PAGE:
Tag Archives: weight loss

How easy is it to give up sugar?

sugarI’m not going to tell a lie, it’s difficult.

After all, if you start looking at the labels on stuff there’s pretty much added sugar in everything from bread to the really naughty food stuffs.

And then there’s all the naturally occurring sugars in fruit, which gets increased when you smoothie them down – glad I sold my juice extractor!

Sugar, although it doesn’t have any real nutritional value is still part of the carbohydrate food group, which give us energy.

And we all know that anything sweet, sticky and generally looks sugar laden might be bad for us, but boy does it give us a quick, almost instantaneous sugar rush.  (You only need to watch a group of children at a party once the ice cream and cakes have gone).

The addictive nature of sugar is what makes it so tempting and easy to reach for a chocolate bar or a slice of cake (or even the entire cake) when we’re feeling down, tired, emotional, etc.

But sugar is now the bad boy of the food world.

We consume too much refined sugar which in turn, can increase our chances of obesity, diabetes and cardiovascular disease to name but a few. And with a health service that’s already stretched shouldn’t we do something that may ease the burden?  Even if it means missing out on a slice of cake?

Now, I don’t eat chocolate. I know, I’m a girl so I must have chocolate cravings, right? Um, no. Actually, I can’t eat it. I’m one of the rare few for whom chocolate actually does not give a euphoric contentment. It does the complete opposite, I get a real, real, bad low.

And, as you all know I’m a recovering “Biscuitholic” – it’s now been 4½ years since my last biscuit!

But, I do have to confess to liking cake. The creamier the better. Carrot cake (slightly healthier option), coffee cake, vanilla, you name it, if it has got frosting, yes please.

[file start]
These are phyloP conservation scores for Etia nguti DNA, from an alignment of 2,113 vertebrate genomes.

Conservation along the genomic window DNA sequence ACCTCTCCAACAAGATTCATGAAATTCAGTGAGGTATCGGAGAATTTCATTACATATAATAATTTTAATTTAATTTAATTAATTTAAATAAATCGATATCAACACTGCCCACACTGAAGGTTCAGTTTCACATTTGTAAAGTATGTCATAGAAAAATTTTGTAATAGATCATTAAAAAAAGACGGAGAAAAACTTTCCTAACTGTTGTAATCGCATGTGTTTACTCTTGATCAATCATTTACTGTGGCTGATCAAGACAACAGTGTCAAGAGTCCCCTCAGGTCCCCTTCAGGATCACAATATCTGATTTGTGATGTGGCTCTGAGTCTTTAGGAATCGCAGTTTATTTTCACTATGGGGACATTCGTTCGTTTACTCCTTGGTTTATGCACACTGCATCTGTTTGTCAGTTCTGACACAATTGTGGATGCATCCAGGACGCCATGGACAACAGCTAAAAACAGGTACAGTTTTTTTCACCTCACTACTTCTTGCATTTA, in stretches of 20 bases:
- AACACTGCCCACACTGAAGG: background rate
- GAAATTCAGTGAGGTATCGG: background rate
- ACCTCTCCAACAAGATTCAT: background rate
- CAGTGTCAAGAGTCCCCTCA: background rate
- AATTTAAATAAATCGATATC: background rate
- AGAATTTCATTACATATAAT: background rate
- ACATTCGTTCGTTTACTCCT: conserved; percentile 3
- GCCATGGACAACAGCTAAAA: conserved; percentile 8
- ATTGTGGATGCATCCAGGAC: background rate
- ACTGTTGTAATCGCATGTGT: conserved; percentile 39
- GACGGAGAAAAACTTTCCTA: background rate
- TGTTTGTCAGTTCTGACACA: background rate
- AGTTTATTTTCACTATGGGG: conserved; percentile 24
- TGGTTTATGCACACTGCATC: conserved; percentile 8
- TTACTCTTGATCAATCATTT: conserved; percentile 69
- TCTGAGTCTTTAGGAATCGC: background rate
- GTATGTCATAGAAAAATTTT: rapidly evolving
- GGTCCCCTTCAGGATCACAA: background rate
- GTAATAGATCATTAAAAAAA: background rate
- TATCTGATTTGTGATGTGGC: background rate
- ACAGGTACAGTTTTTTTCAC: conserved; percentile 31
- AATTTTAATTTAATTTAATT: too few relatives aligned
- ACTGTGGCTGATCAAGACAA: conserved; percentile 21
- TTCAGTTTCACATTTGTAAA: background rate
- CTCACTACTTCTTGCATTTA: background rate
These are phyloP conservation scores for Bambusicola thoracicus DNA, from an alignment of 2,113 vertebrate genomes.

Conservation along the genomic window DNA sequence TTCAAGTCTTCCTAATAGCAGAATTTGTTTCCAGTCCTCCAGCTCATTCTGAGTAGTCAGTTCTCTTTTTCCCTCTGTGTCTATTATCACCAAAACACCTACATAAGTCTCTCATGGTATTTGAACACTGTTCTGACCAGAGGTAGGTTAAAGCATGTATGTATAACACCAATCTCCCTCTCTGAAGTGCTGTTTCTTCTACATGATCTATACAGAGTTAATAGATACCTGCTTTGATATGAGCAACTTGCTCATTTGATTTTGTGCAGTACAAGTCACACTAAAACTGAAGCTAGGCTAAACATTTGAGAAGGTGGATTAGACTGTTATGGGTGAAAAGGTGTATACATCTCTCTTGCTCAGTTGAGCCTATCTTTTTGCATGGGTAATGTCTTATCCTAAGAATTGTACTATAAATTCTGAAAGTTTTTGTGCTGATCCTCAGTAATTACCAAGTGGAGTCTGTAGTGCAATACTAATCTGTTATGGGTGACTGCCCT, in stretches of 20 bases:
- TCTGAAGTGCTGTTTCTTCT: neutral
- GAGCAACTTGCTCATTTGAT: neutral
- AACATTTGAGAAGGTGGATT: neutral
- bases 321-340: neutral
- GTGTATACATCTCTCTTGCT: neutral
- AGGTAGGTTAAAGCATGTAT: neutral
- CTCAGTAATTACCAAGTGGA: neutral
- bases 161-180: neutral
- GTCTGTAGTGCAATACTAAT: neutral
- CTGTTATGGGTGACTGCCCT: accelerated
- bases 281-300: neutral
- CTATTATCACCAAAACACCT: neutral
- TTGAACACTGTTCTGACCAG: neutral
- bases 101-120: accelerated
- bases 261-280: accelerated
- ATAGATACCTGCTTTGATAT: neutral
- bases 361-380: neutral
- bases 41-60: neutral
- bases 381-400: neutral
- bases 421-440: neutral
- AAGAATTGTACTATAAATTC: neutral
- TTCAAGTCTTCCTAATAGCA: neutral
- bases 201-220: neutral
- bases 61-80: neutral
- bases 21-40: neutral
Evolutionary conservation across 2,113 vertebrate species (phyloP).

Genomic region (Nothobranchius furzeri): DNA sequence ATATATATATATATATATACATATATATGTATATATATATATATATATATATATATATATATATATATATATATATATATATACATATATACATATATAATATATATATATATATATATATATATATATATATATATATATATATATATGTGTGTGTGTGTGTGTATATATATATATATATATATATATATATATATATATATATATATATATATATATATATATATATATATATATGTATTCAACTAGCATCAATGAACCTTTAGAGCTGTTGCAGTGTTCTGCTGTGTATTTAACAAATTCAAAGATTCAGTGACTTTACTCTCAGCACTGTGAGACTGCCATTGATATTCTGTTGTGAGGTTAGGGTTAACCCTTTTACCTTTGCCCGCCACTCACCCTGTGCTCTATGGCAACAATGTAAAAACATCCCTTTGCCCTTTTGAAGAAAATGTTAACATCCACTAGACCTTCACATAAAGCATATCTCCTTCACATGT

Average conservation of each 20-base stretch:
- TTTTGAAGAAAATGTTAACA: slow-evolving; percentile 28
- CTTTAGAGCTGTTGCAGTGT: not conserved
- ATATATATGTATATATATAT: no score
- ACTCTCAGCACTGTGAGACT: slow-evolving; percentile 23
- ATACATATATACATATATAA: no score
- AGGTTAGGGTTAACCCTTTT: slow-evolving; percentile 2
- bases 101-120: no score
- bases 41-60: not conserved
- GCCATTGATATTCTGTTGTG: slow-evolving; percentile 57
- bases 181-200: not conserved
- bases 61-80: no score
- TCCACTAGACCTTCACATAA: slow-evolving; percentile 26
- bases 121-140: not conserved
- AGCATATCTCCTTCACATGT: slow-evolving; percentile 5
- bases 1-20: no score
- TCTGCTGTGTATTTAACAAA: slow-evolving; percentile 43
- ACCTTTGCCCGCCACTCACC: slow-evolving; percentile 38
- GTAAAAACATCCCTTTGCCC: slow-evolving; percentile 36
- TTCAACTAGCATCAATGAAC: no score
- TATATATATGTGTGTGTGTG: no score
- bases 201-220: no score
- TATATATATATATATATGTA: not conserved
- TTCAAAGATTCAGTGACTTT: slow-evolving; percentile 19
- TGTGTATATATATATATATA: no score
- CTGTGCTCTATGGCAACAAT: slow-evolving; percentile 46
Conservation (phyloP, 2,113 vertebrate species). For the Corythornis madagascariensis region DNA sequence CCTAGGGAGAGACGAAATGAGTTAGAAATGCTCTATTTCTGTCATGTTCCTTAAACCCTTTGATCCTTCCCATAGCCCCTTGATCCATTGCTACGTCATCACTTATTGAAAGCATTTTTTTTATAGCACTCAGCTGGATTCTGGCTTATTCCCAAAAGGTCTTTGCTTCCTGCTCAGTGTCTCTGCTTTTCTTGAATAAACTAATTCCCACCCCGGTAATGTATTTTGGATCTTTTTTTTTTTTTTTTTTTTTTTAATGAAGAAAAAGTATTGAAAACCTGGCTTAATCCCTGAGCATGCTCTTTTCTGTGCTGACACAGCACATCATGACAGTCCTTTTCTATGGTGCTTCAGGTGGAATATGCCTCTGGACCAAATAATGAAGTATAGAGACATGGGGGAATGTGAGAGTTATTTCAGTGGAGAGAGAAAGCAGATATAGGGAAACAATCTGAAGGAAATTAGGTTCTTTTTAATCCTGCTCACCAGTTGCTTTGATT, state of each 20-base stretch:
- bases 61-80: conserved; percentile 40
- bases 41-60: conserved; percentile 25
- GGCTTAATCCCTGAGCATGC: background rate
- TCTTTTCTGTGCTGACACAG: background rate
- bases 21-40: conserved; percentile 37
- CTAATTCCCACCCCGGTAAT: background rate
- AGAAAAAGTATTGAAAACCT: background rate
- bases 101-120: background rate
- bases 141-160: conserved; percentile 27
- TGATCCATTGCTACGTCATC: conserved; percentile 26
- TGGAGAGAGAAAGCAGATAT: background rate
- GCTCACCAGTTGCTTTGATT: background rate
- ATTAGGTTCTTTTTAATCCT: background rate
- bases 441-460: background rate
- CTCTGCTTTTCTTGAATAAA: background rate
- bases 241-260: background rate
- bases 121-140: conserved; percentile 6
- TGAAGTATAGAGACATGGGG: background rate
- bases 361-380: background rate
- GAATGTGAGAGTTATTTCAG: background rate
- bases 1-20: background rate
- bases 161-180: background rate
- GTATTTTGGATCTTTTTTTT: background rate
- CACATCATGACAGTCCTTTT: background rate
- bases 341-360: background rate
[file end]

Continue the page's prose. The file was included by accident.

Well, back to the point, last year I kind of got to the stage where I thought I needed to lose a few pounds – the jeans were feeling a tad on the tight side – and I had a bit of a flabby tum from not having done too much ab work following my op.

When lo, what should behold me at the local newsagent but a magazine about how to get rid of your “sugar belly”. And so, of course I bought it.

It was very enlightening, I can tell you.

For instance, I now know that the little aches and pains I notice in my joints after I’ve had something sweet are actually called “sugar aches” – who knew?  That certainly explains a lot.

So after reading the magazine thoroughly, several times, I decided that I should try this crazy idea. (At this point I had weighed myself – big mistake, huge!)

The basic idea is that you go pretty much cold turkey for 2 weeks and then gradually reintroduce sugar, see what reaction your body has and then just reduce the amount you eat.

After all, going back to the fact that it is a carbohydrate, it’s not all bad.  Just like anything it’s better in moderation.

Out went the sugar-laden breakfast cereal (I hasten to add it was only Shreddies) and in came porridge. I have to confess I couldn’t give up milk (which yes has sugar in it – obviously a naturally occurring one, but still pretty much ½teaspoon every 100ml), so I didn’t go completely cold turkey.

And to the porridge I added cinnamon. This gives it the sweet(ish) taste that your body may crave, but is actually (and I didn’t know this) a “fat-busting” herb! (Bring it on!)

I’ve got so accustomed to this now, that I simply couldn’t go back to any other cereal – it would be too sweet.

So, what else did I cut out?  Fruit, smoothies, cake, bread, etc., and I avidly began reading labels off everything.

The first day was breeze, by the second day I did start to feel a bit shaky and headachy, the third day I was pleased I didn’t actually have to work but by the fourth day I felt much brighter.

So, for the first few days you do have to think of the long-term aim and not give up.  It is hard, but you have to use that old willpower.

Over the next 2 months, I was amazed at how easy it became not to reach for the sugary stuff. And yes, I did substitute, like all the celebrity magazines. I’ve used brown sugar for years instead of white, but I also now use agave nectar, which is low GI and has a lower sugar content than honey.

And like when I gave up biscuits, my taste buds changed. I no longer craved sugar, and when I smelt something sweet all I could smell was the manufactured, processed yuckiness!

And did I mention the weight? Well, it literally fell off. (As that weight control freak, I wanted to lose a good 10-12Kgs. Not that I needed to, but that would then get me down to a weight I felt comfortable with and pretty much back to pre-baby weight).

After 2 months I had lost 5Kgs and felt great. I actually had more energy than when I had been eating sugar.